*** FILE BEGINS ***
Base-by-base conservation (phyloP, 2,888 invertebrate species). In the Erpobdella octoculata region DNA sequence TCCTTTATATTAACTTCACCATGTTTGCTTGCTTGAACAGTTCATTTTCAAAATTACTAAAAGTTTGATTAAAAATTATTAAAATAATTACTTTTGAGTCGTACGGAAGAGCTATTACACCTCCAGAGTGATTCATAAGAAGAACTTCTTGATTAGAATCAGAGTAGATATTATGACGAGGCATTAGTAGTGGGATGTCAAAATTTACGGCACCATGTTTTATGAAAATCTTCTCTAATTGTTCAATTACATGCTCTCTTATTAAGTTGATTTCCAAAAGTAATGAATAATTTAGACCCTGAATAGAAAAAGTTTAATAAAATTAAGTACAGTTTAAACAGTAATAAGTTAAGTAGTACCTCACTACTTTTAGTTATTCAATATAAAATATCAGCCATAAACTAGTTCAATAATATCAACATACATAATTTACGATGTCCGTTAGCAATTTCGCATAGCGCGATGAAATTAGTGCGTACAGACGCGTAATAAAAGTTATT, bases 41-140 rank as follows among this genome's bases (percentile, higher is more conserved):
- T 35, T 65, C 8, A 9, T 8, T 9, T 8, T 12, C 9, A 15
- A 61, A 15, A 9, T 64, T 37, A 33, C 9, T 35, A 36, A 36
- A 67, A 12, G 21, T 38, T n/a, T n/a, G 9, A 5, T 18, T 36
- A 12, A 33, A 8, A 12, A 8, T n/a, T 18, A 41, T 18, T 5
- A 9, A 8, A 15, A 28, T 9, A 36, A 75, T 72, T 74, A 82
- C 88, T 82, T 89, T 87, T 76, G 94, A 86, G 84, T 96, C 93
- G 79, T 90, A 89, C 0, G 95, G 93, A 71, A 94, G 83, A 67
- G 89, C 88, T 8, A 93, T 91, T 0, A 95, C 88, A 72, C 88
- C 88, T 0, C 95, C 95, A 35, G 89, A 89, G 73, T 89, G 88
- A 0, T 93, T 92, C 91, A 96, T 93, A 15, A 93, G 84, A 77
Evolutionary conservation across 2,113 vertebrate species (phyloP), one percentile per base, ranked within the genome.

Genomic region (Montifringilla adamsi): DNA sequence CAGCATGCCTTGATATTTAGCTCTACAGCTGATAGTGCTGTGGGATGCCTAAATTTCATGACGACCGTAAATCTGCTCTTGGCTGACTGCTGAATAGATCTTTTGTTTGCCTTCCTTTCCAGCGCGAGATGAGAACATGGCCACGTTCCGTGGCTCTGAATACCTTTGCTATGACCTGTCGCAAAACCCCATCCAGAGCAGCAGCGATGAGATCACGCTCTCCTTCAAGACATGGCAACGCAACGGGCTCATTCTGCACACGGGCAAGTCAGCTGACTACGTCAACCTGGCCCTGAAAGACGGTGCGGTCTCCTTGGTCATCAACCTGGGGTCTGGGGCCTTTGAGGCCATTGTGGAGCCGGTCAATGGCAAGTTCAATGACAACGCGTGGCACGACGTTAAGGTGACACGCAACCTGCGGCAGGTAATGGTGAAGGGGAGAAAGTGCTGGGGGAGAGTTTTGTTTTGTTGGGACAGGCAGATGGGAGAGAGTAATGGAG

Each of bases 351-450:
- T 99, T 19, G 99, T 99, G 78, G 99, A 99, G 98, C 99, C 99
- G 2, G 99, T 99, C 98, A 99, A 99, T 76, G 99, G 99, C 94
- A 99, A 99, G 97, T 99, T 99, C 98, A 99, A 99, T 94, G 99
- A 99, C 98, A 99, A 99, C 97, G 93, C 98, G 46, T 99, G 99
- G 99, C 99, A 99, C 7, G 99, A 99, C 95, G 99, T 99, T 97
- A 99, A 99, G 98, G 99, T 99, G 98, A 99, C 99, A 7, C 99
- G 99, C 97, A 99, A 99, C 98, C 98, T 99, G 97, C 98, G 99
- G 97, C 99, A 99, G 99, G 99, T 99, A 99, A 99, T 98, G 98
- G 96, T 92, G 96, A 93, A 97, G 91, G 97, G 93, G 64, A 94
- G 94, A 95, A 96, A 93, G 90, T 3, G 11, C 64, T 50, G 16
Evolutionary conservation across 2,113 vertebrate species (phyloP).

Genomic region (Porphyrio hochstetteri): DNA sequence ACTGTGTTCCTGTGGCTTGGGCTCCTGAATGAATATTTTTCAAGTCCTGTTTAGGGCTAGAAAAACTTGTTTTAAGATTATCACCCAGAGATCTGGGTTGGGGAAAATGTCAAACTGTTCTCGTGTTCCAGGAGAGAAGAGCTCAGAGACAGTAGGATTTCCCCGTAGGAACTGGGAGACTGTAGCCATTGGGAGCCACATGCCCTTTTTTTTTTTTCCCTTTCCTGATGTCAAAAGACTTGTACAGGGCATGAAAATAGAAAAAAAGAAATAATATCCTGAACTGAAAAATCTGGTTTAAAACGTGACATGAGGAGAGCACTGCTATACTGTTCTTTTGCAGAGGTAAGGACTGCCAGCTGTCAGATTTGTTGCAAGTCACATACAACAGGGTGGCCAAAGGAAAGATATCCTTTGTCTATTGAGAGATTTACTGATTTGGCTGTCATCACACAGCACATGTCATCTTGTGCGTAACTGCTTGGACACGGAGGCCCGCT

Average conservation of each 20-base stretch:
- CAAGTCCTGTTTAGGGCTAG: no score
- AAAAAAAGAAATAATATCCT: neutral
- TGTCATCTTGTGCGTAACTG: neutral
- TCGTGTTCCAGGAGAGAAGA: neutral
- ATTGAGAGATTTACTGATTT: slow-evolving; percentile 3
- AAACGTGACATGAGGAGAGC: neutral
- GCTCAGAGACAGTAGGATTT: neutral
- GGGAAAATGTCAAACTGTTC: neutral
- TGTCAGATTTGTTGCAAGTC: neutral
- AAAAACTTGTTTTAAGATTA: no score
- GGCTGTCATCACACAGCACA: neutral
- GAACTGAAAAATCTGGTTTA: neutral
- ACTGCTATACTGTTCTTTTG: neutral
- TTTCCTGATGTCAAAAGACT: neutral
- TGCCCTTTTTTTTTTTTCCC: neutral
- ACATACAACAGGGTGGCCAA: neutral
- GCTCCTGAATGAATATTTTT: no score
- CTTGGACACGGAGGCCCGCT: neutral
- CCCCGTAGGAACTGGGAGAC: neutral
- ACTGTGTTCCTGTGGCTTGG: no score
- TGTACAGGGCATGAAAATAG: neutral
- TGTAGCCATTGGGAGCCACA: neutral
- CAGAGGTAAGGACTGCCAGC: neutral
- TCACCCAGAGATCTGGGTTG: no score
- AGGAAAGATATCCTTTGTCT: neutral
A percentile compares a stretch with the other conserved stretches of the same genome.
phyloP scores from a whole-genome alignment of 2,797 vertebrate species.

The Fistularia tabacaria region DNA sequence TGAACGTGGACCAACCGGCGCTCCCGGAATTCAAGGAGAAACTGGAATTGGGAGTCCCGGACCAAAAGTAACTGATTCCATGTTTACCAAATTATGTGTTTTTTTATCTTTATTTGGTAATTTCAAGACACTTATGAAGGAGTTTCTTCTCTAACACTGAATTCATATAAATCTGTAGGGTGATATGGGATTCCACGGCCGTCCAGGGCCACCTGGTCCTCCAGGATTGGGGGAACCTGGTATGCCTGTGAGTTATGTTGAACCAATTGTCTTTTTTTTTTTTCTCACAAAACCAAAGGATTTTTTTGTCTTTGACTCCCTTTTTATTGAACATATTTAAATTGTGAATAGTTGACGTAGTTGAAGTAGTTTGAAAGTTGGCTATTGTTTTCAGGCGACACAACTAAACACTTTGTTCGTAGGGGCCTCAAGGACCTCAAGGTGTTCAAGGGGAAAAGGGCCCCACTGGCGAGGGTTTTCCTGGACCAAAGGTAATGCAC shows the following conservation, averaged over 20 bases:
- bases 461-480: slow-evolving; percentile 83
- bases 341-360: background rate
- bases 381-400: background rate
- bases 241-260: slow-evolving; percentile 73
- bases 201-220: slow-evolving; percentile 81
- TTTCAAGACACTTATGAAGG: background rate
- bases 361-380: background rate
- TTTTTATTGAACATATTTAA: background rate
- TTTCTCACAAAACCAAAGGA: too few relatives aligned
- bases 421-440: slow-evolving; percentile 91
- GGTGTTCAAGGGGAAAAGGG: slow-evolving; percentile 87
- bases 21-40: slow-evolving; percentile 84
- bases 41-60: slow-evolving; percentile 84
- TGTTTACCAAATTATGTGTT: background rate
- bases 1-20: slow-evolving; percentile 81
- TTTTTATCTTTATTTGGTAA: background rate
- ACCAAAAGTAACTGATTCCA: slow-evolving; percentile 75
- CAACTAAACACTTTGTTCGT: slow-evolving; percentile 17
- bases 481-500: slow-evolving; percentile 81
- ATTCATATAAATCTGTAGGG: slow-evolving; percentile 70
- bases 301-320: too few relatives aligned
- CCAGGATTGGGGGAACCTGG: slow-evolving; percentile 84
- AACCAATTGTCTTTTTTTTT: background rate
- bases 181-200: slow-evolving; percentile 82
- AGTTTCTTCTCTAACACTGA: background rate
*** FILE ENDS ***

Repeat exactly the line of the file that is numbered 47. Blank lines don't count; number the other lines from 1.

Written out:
- ACTGTGTTCCTGTGGCTTGG: no score